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Never Forget

Emergency Vehicles Behind Me: What Should I Do???
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By First Assistant Fire Chief Andrew Klein
October 26, 2018

We have seen many drivers lately not pull over for emergency vehicles. We’re not sure why: are they distracted, don’t hear/see the emergency vehicle, or just feel they can stay ahead of the emergency vehicle at their current speed? State laws — and common sense — dictate that all private and commercial vehicles yield to emergency vehicles that are operating with emergency lights and sirens. Emergency vehicle drivers are taught to pass on the left whenever possible and safe to do so while responding in emergency mode.

If it is safe for you to do so, you should slow down, pull over to the right and come to a complete stop. Do not coast or ride the shoulder.

However, there are circumstances where that may not be possible:

• If your car is already stopped, and you don’t have anywhere to pull over, simply stay put until the emergency vehicle goes around you.
• If you are blocking the route of the emergency vehicle, and you are able to pull ahead and over into a clear area, use your turn signal to indicate your intentions and proceed at a safe speed.
• If you are on the crest of a hill or a bend of a curve, proceed until oncoming traffic is visible to you and to the emergency vehicle behind you.

Other considerations:

• Never slam on the brakes and stop in the middle of the road when you see apparatus approaching.
• Do not make sudden or unusual moves.
• If an emergency vehicle is approaching from the opposite direction, you should pull over to your right and come to a full stop. You don't know whether the emergency vehicle is proceeding past you down the road or may turn into a driveway or intersection right in front of you.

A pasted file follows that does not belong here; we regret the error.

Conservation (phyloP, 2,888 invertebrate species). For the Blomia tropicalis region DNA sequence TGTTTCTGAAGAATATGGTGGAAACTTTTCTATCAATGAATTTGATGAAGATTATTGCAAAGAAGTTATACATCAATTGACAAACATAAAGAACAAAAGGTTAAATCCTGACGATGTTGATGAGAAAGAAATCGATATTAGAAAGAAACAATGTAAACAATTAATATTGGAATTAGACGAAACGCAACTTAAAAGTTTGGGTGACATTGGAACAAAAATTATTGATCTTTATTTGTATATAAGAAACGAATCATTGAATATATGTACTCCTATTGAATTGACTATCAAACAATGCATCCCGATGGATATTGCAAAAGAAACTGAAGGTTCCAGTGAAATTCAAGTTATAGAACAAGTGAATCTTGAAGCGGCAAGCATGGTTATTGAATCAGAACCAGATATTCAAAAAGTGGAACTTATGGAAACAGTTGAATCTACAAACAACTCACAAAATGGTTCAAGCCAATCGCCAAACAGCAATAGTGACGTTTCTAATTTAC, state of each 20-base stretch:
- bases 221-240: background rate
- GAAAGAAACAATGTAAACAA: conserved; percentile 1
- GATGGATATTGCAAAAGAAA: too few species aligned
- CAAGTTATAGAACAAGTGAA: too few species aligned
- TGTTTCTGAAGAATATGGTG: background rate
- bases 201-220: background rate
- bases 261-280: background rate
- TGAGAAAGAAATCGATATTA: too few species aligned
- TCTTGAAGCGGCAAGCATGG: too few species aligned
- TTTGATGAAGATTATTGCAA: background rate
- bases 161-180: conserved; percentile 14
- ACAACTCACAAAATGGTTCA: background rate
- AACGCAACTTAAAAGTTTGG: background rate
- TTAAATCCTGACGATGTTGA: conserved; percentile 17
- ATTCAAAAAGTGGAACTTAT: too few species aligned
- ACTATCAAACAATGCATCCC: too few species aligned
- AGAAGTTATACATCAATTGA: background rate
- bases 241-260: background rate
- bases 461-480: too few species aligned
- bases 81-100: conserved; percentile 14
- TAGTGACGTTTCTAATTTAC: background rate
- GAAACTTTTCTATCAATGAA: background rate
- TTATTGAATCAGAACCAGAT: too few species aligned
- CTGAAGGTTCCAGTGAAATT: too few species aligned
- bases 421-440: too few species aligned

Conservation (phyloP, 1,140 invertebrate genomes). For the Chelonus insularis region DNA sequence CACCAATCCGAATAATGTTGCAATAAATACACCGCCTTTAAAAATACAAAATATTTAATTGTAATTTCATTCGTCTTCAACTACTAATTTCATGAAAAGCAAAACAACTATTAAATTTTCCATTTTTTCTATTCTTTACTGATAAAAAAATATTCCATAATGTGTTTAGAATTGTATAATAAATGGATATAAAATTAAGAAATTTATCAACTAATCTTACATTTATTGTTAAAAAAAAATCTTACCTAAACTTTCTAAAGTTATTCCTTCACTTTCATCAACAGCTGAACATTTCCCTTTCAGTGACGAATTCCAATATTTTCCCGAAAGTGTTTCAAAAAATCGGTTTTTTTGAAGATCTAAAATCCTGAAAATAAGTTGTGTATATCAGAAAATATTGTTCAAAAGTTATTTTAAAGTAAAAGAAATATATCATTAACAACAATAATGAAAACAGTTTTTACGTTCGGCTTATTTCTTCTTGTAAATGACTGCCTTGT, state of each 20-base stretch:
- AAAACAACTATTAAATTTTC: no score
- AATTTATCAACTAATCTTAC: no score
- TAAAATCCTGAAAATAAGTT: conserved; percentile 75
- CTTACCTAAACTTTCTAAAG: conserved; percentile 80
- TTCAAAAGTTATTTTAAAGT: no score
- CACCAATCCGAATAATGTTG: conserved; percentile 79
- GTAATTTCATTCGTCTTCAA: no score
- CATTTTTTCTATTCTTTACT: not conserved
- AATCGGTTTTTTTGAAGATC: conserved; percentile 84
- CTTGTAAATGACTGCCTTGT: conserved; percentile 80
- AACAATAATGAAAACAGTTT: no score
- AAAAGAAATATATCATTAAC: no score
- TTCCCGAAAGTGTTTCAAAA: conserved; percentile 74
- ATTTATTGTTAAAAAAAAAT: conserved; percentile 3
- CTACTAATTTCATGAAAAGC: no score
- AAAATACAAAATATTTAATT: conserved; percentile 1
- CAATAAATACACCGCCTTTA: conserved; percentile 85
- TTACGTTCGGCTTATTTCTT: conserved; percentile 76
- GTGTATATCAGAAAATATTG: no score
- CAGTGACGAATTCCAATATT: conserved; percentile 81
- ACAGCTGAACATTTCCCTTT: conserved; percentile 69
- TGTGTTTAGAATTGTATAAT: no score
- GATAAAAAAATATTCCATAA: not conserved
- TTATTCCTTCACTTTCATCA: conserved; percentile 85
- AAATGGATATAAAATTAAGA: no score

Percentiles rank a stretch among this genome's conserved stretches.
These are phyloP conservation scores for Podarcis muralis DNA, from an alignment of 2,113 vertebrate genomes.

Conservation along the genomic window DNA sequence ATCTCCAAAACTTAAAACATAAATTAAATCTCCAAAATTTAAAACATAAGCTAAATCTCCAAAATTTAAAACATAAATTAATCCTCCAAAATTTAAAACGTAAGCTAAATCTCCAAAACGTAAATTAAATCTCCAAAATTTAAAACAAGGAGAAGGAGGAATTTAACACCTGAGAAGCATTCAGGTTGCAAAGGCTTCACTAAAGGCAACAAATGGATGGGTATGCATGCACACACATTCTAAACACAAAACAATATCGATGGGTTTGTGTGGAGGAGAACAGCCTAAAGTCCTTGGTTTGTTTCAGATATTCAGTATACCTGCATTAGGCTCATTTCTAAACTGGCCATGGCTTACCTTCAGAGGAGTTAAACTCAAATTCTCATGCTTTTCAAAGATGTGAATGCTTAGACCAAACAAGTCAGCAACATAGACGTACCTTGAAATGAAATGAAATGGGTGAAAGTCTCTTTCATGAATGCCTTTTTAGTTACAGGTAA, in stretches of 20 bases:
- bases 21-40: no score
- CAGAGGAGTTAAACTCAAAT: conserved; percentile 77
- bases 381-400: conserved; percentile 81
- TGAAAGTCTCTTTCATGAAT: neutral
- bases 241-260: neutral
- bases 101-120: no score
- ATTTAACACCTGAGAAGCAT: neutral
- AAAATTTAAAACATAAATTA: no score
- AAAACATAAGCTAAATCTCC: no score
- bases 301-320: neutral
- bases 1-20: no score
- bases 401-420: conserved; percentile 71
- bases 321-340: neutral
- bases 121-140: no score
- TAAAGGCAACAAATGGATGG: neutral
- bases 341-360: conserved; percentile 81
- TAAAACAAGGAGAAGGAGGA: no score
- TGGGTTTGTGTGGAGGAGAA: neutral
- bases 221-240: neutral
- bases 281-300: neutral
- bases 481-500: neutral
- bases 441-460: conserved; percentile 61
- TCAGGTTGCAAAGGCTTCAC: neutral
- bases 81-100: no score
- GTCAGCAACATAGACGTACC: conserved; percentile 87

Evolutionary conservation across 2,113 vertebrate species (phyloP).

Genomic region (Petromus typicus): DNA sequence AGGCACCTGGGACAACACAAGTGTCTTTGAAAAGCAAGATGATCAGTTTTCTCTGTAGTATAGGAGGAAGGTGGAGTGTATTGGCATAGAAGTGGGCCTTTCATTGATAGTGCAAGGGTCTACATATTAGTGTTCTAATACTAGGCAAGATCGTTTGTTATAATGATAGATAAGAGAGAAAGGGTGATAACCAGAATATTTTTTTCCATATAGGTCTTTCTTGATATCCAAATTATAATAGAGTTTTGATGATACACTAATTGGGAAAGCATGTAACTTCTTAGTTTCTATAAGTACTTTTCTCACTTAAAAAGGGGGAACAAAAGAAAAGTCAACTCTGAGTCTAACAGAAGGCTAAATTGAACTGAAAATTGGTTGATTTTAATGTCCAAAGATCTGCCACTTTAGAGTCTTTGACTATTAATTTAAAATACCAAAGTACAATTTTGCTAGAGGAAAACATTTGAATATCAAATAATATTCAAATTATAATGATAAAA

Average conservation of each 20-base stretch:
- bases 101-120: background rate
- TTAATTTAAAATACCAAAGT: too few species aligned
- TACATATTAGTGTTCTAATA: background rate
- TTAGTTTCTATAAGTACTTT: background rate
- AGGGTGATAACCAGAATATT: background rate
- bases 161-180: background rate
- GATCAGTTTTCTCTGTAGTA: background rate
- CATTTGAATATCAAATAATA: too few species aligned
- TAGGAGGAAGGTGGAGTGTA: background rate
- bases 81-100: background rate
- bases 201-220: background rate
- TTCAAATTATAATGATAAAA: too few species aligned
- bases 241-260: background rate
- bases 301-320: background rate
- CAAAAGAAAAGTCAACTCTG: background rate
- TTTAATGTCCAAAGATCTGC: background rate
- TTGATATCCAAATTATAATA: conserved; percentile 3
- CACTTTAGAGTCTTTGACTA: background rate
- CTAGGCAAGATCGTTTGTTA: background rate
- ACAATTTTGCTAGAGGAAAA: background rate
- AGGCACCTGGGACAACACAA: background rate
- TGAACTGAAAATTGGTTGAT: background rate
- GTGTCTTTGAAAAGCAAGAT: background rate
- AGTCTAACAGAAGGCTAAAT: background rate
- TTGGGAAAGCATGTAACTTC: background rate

• Do not tailgate, “draft,” or follow a responding apparatus closely. Not only is this illegal, you run the risk of a collision as vehicles pull back out into traffic after the emergency vehicle goes by.
• You are not required to slow down or pull over for emergency vehicles that are responding in the opposite direction on a divided highway or interstate.

When a driver pulls over and then drives on the shoulder at a slower speed, they lengthen the passing distance the emergency vehicle must navigate before getting clear. A vehicle traveling 20mph on the shoulder is covering 29.3 feet every second.

When you see a personal vehicle operating a flashing blue or green light, those are volunteers responding to a call. They do not have the right of way like emergency vehicles do. These flashing lights are known as courtesy lights and we ask that people pull over if they safely can, but you are not obligated to do so. These volunteers must stop for all traffic control devices and obey all traffic laws when responding.

Please consider this the next time you encounter an emergency vehicle on the road. Help us get to our destination safely and efficiently. We could be heading to help someone you know.

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